GE announced it will invest another $10 billion into its green energy R&D program with an aim of boosting the output of its wind turbines (while cutting costs), increasing power plant efficiency and perhaps, most notably, coming up with a better, greener way of getting natural gas out of the ground through hydraulic fracturing.
The investment falls under GE's Ecoimagination program, a cross-company business initiative that has already used $12 billion since 2005 to develop technology that saves money and reduces the environmental impact of its own operations as well as its customers. That investment has paid off. A whole line of Ecoimagination products—which have generated $160 billion in revenue since the program began—has emerged from the R&D program.
This additional $10 billion will push the Ecoimagination investment total to $25 billion by 2020, according to GE Chairman and CEO Jeff Immelt.
This latest $10 billion investment will be used to advance research in three areas: natural, renewable energy and power plants. On the natural gas front—an area that many environmentalists would argue is not a "green" energy source—GE will work on developing alternative technologies to replace water in the hydraulic fracturing process.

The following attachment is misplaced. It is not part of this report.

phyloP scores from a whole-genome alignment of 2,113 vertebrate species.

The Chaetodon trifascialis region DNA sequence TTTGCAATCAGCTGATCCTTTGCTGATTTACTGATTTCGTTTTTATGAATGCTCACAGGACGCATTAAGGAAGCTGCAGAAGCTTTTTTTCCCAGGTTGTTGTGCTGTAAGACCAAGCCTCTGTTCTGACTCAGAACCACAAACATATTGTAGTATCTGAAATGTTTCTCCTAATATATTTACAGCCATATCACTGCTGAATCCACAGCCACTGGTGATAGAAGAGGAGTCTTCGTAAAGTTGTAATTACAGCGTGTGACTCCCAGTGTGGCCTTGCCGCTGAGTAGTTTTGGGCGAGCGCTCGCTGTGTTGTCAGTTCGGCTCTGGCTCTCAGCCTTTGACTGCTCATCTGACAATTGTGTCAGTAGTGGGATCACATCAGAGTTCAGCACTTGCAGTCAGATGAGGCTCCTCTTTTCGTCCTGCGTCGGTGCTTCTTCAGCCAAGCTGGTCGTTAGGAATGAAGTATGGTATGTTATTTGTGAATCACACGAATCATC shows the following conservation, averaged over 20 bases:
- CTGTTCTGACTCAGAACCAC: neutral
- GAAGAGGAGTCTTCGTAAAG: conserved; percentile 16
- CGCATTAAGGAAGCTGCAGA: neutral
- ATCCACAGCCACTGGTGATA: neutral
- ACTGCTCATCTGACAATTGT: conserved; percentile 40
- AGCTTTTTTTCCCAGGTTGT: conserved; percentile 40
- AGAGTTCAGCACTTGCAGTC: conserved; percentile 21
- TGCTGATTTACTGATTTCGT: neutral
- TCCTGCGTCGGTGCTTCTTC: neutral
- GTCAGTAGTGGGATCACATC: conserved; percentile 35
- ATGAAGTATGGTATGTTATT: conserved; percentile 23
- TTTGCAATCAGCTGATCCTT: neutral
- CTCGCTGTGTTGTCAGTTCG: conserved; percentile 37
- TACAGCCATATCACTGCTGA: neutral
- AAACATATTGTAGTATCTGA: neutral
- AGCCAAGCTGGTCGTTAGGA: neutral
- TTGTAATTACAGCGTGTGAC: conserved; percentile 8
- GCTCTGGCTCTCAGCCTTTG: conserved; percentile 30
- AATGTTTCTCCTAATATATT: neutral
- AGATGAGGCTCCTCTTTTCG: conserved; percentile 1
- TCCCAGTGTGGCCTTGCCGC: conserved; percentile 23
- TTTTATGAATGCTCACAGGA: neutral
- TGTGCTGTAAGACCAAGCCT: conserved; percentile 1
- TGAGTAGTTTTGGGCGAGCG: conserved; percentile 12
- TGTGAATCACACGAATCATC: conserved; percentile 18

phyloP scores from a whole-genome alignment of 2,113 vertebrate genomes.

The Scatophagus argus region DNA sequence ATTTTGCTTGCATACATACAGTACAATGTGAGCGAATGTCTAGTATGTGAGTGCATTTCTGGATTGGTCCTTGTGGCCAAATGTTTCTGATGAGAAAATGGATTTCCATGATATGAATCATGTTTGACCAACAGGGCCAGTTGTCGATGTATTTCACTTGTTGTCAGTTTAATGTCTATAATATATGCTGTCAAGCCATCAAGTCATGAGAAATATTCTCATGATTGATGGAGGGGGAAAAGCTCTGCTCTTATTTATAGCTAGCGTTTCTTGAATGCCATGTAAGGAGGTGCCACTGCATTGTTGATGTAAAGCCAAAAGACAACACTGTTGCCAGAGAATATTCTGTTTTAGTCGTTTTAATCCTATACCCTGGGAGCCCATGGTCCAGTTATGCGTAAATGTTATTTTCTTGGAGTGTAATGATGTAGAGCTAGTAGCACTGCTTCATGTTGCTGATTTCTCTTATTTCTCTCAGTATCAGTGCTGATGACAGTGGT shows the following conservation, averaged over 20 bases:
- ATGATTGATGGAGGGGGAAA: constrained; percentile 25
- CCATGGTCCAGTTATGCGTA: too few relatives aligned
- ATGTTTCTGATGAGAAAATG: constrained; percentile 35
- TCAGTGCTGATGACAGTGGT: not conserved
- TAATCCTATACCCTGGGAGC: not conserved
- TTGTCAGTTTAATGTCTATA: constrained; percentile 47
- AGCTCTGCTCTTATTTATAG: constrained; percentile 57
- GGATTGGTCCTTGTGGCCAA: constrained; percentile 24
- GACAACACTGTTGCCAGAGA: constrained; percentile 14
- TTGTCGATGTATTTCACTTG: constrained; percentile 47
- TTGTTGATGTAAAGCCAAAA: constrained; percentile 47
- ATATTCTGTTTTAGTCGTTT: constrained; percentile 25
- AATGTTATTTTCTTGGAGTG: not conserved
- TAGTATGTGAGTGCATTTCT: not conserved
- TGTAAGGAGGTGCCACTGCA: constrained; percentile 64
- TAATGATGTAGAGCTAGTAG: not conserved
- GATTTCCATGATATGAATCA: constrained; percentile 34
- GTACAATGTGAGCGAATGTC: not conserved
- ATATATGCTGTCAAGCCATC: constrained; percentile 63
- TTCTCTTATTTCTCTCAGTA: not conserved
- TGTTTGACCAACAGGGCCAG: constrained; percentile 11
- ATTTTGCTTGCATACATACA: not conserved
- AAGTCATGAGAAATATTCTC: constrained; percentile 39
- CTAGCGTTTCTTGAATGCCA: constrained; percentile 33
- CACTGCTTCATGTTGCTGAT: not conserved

Hydraulic fracturing, commonly called fracking, is a technique drillers use to reach vast tracts of previously untouchable gas trapped in shale. Environmental concerns posed by fracking—like the release of methane and groundwater contamination—have escalated with the advent of the natural gas boom in the U.S.
The huge amount of water used in fracking has become a particularly touchy subject in drought-ridden areas where some 55 percent of the wells fracked since 2011 are located, according to study released in February by Ceres. The study found 97 billion gallons of water were used to frack more than 39,000 oil and shale gas wells between January 2011 and May 2013.
GE said it will work with Statoil to evaluate whether CO2 can be economically used as an alternative to water. It's possible to use CO2 to fracture shale rock formations, but it's expensive, particularly in large-scale operations. The two companies plan to look into whether a system can be designed to capture CO2 produced from emissions, reuse the CO2 to fracture rock formations and then capture it again to use on the next well.
Thumbnail photo: GE's trailer-mounted gas turbine delivers on-site power using field gas at a well site in Alberta.